WASHINGTON (NWN) — The executive director of the Coach vs. Racism campaign, which brought men’s college basketball teams from Michigan and Prairie View A&M to the nation’s capital, says he got his inspiration for his new project from Coach vs. Cancer.
“We wanted to make this a complete experience, rather than just a basketball game between HBCU school and Power 5 school. Our approach is to kind of model it after Coach vs. Cancer – (Dick Vitale) and ESPN’s fight against cancer. It did a really good job of keeping the story alive. And what I wanted to do was something like that,” Daryl Woods said in a telephone interview. “Cancer is a terrible disease, and we view racism as a disease. No one is born with it, but it can be brought on you in different ways.”
Coach Juwan Howard and his No. 6-ranked Wolverines (1-0) face off at Prairie View A&M (0- 0) in a Big Ten vs. Southwestern Athletic Conference matchup on Saturday night at the ground used by the NBA Wizards for practice. 2) will happen. For games by the mystics of the WNBA.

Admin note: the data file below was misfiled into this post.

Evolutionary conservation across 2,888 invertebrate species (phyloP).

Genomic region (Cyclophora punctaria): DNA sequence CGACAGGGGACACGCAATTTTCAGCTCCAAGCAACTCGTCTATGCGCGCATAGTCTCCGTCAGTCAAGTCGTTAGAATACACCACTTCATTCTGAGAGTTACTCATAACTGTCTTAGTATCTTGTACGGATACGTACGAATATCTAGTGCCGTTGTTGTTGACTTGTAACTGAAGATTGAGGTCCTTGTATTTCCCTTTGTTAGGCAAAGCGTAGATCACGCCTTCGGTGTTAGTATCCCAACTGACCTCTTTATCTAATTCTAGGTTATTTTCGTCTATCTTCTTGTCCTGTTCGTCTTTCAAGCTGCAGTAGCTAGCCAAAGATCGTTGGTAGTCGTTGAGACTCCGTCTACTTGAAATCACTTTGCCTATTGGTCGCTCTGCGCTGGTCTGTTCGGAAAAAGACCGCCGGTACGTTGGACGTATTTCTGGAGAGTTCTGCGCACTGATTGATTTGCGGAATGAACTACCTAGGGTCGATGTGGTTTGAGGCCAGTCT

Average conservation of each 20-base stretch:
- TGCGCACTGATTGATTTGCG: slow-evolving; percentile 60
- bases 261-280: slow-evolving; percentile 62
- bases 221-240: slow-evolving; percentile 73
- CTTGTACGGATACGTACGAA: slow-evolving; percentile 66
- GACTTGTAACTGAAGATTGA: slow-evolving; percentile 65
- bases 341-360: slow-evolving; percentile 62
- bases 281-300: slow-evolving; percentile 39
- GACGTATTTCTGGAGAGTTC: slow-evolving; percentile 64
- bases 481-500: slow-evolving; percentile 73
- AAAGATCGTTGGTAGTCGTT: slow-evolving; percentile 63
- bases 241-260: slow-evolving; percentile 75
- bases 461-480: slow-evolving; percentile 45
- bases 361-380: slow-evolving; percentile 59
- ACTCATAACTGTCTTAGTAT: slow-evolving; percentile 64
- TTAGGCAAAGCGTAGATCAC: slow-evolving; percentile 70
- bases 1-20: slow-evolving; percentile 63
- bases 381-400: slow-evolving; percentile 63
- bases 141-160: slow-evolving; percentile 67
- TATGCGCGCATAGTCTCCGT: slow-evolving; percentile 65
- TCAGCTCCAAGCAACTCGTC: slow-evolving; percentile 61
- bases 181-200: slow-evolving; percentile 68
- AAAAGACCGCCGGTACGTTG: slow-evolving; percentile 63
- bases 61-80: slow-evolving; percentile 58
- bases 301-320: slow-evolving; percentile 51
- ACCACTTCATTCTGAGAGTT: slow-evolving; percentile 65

The inaugural coach versus racist competition is much more than a game. Among other affiliated events, Michigan was scheduled to visit the National Museum of African American History and Culture on Friday.
“Part of our mission is to educate, especially with this current generation. … We really feel that this generation may be the one to break into some aspects of social injustice,” Woods said. “Our message is to bridge the racial divide through sport. That’s what we really want to do. It’s not a black thing. It’s not a white thing. It’s not about gender.”
He said that his hope is to eventually schedule “many games in multiple cities” under the Coach versus Racist banner, and that it might include women’s basketball as well as other sports.
“Our group decided to possibly put a sport together and create a platform that would allow voice and stage for coaches, student-athletes, and the playground in general,” Woods said. “Part of our job is not to let the narrative die, whether it is fighting systemic racism or supporting social justice. We want to provide a platform.”
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